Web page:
Craig, Carroll and the Limits of Cosmology

by David Glass and Graham Veale

There’s much to admire about Sean Carroll. Obviously, he has an extraordinary intellect. His remarkable communication skills, and his infectious enthusiasm for physics, were clearly evidenced in his debate with William Lane Craig. Carroll has graciously, yet carefully, distanced himself from New Atheists. He does not regard theists as “the enemy” and acknowledges that he might learn something from religious traditions. Yet he remains firm in his atheism. After his debate with Craig he wrote:

“I think I mostly reached my primary goal of explaining why many of us think theism is undermined by modern science, and in particular why there is no support to be found for it in modern cosmology.”

It is true that Carroll did a wonderful job of explaining why many scientists think that theism is undermined by modern science; unfortunately, while his arguments give some substance to the prejudices of the Western academy, they remain unpersuasive.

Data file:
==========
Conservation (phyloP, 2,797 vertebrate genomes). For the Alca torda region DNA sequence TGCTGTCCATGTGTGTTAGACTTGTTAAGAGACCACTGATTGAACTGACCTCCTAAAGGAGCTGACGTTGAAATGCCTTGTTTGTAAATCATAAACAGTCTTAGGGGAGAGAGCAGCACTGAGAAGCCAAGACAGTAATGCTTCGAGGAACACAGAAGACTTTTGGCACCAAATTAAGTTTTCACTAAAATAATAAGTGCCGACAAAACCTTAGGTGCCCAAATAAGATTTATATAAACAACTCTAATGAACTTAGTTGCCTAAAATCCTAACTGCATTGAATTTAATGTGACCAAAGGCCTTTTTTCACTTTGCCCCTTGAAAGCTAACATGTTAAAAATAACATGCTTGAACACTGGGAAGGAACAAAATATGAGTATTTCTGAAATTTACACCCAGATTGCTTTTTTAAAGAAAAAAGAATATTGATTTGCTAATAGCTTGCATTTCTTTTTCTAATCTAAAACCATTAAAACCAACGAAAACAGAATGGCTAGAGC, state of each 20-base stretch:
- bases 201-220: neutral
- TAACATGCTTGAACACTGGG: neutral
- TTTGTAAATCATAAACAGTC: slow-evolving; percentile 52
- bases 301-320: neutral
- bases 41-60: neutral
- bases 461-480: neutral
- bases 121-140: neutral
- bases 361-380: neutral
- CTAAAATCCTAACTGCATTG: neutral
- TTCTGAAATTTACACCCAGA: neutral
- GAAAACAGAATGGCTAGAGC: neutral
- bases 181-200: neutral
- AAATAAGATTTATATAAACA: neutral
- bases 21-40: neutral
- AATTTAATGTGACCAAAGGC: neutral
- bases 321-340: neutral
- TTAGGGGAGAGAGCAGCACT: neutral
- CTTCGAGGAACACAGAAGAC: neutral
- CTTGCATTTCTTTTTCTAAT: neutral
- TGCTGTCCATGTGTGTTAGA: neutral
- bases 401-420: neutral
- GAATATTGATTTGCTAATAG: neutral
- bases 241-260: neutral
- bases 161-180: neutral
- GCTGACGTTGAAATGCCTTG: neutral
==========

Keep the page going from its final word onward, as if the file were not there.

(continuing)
By his own account, one of Carroll’s central arguments was that:

[T]heism is not taken seriously in professional cosmological circles because it is hopelessly ill-defined (no matter what happens in the universe, you can argue that God would have wanted it that way).

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Now anyone who has waded through articles in analytical philosophy of religion will be surprised at Carroll’s claim that theism is “hopelessly ill defined”. A great deal of effort has been expended to clarify the meaning of God and exploring the precise nature of properties like omniscience.

However, Carroll’s point seems to be that theism lacks the mathematical precision of a cosmological model. If so, he has made a significant, and rather obvious, mistake: we are comparing the rationality of naturalism and theism, neither of which is a scientific model. Naturalism and theism are worldviews. Each has a scope much wider and deeper than any scientific model or theory. For example, each asks questions like: “why does the observable world behave with such law-like regularity?”; “why can we describe the world using mathematical models?”; “is there more to the world than the quantifiable and observable?” Simply asking these questions reveals that they cannot be answered with a mathematical model.

Indeed, naturalism is notoriously difficult to define. At its roots it contends that “nature” is all that exists. Beyond that, things get murkier. What exactly do we mean by “nature”? Can a naturalist believe that consciousness is an emergent state, radically unlike anything that exists in physics or biology? Can naturalism allow that moral and aesthetic values exist in some Platonic realm? The jury is out…

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